Branding basics: Building your brand

graphic By Mirella Marie

Building a brand is one of the most important parts of business, yet also one of the most overlooked. For a brand to be sustainable, it must evolve with a business’s life cycle and meet the changing needs of its audience.

Here are five things to consider to when building your brand:

  1. Vision

A strong brand starts with a vision. If you’re unsure what yours is, ask yourself the following:

  • Who do you want to serve?
  • What are your brand’s values?
  • What is your “why”? (Meaning, why do you do what you do?)

Once you identify these points and present them in a clear way people can understand, you’ll start attracting an audience that shares those values and relates to your “why.”

  1. Credibility

It’s natural that people will wonder if you can really deliver what you say you can, so having a quality designed brand identity and website is the first step to instilling trust in your audience. Testimonials, case studies (where applicable), and high-quality photos of your work will also help alleviate doubt, convey professionalism, and establish your expertise. Credibility by association is another way to positively shape people’s perceptions of your brand, so make an effort to align your business with leaders in your industry (and others) and people who are smarter than you.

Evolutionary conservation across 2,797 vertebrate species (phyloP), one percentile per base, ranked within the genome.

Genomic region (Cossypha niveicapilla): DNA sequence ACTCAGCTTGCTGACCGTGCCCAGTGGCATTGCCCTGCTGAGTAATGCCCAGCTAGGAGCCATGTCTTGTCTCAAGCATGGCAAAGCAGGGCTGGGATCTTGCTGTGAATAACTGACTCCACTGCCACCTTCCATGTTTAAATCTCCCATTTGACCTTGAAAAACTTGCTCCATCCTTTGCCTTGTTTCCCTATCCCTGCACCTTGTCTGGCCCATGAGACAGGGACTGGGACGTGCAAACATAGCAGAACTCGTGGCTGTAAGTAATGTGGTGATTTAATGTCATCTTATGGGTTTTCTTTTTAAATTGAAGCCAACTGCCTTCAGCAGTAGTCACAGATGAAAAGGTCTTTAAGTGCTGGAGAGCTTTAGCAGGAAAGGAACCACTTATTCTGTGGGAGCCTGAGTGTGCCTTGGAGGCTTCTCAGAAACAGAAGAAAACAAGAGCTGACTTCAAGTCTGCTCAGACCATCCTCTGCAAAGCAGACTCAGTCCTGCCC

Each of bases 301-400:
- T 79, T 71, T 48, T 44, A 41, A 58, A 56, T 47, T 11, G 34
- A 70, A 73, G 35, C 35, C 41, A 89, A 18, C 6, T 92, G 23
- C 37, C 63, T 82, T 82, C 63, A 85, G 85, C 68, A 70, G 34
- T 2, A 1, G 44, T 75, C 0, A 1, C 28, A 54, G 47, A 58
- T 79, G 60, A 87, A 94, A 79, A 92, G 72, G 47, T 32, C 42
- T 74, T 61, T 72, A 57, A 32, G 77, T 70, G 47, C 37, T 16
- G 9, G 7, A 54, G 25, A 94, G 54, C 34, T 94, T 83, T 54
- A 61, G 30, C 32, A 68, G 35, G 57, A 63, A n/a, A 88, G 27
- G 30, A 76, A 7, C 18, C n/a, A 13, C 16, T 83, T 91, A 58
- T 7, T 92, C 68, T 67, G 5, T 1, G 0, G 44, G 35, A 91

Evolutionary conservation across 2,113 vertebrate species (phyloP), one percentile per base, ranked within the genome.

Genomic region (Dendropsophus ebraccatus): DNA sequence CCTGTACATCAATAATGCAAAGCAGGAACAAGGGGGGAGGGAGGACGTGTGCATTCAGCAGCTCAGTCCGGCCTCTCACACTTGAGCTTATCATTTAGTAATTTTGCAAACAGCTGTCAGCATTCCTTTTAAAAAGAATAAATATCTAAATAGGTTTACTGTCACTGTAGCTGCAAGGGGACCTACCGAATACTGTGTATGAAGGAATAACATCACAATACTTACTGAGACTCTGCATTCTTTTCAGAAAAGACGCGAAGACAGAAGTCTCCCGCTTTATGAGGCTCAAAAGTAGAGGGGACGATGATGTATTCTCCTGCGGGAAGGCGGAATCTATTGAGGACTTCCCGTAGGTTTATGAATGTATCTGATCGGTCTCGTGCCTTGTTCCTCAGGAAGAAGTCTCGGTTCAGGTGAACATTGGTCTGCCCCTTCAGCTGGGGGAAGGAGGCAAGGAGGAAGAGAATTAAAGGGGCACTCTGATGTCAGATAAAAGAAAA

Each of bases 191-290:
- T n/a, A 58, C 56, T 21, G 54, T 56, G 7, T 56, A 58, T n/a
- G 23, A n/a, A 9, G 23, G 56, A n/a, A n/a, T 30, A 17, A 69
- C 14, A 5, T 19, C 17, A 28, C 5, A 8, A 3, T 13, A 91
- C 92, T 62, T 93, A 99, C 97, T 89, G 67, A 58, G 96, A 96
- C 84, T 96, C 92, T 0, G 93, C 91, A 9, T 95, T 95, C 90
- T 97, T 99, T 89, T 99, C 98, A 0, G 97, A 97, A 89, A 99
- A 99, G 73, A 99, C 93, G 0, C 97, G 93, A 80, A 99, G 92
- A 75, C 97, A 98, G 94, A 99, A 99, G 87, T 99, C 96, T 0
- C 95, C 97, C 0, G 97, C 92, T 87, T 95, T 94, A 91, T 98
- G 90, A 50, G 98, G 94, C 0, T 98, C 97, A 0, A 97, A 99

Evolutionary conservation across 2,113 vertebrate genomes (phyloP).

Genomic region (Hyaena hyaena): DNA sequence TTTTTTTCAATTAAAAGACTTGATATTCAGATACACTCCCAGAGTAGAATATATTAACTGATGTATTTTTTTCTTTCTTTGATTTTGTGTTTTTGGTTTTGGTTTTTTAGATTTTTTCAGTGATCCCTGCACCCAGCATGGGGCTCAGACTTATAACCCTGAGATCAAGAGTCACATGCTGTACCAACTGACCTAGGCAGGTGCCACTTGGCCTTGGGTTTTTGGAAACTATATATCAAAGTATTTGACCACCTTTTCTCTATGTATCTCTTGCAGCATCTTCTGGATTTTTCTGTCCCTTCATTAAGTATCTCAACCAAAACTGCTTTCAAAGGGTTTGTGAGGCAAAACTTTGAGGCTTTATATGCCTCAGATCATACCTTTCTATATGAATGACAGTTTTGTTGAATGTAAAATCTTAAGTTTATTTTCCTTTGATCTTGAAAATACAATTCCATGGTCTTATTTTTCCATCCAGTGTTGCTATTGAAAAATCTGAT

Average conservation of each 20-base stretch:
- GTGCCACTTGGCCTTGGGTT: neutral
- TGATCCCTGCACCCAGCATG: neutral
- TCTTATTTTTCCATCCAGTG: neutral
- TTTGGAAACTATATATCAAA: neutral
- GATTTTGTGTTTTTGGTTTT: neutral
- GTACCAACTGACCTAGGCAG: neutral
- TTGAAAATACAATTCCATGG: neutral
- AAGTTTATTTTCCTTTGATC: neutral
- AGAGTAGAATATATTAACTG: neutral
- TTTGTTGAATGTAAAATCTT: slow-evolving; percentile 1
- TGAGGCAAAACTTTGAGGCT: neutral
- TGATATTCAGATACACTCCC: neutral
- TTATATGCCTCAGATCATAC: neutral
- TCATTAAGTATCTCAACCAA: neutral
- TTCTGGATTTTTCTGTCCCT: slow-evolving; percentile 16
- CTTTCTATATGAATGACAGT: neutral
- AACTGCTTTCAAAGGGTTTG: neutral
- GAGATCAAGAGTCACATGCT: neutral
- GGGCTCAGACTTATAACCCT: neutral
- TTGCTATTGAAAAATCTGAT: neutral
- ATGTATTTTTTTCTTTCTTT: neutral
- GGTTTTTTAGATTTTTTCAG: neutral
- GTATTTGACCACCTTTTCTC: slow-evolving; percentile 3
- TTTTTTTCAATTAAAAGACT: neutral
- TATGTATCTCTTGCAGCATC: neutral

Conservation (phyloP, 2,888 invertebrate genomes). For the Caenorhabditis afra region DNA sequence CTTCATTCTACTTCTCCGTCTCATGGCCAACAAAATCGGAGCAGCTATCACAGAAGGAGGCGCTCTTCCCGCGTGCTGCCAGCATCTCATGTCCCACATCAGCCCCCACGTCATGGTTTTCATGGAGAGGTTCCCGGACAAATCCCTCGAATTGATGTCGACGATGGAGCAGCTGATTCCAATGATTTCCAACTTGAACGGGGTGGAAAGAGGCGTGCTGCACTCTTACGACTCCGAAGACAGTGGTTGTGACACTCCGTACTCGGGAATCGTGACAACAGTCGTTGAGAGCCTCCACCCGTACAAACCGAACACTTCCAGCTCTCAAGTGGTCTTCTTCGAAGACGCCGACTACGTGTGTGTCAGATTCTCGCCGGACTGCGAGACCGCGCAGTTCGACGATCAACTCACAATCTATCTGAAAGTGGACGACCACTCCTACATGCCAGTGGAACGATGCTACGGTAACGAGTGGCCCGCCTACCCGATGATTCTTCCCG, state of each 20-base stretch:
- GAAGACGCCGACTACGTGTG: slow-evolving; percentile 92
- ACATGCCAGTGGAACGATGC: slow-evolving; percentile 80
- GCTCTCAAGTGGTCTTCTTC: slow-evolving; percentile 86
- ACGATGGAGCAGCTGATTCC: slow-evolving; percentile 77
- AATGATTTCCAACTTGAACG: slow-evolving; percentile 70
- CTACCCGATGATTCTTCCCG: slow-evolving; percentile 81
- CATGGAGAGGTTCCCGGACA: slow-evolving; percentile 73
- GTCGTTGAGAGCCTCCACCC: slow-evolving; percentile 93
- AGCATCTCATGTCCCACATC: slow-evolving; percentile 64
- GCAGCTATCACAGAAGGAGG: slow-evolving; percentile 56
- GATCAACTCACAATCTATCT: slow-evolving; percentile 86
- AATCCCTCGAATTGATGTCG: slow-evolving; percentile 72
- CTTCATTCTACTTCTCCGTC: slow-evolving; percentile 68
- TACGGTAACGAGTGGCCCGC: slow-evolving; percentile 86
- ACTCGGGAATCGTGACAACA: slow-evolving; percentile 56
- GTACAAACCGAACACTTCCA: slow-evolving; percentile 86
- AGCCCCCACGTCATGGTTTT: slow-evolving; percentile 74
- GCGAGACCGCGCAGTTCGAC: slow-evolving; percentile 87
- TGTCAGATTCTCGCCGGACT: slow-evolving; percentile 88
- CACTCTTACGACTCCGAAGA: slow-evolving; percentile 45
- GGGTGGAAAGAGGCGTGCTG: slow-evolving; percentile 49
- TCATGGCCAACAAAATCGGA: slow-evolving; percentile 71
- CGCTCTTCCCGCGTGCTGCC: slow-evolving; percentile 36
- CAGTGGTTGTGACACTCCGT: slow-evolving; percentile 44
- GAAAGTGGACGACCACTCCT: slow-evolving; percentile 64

1. Authenticity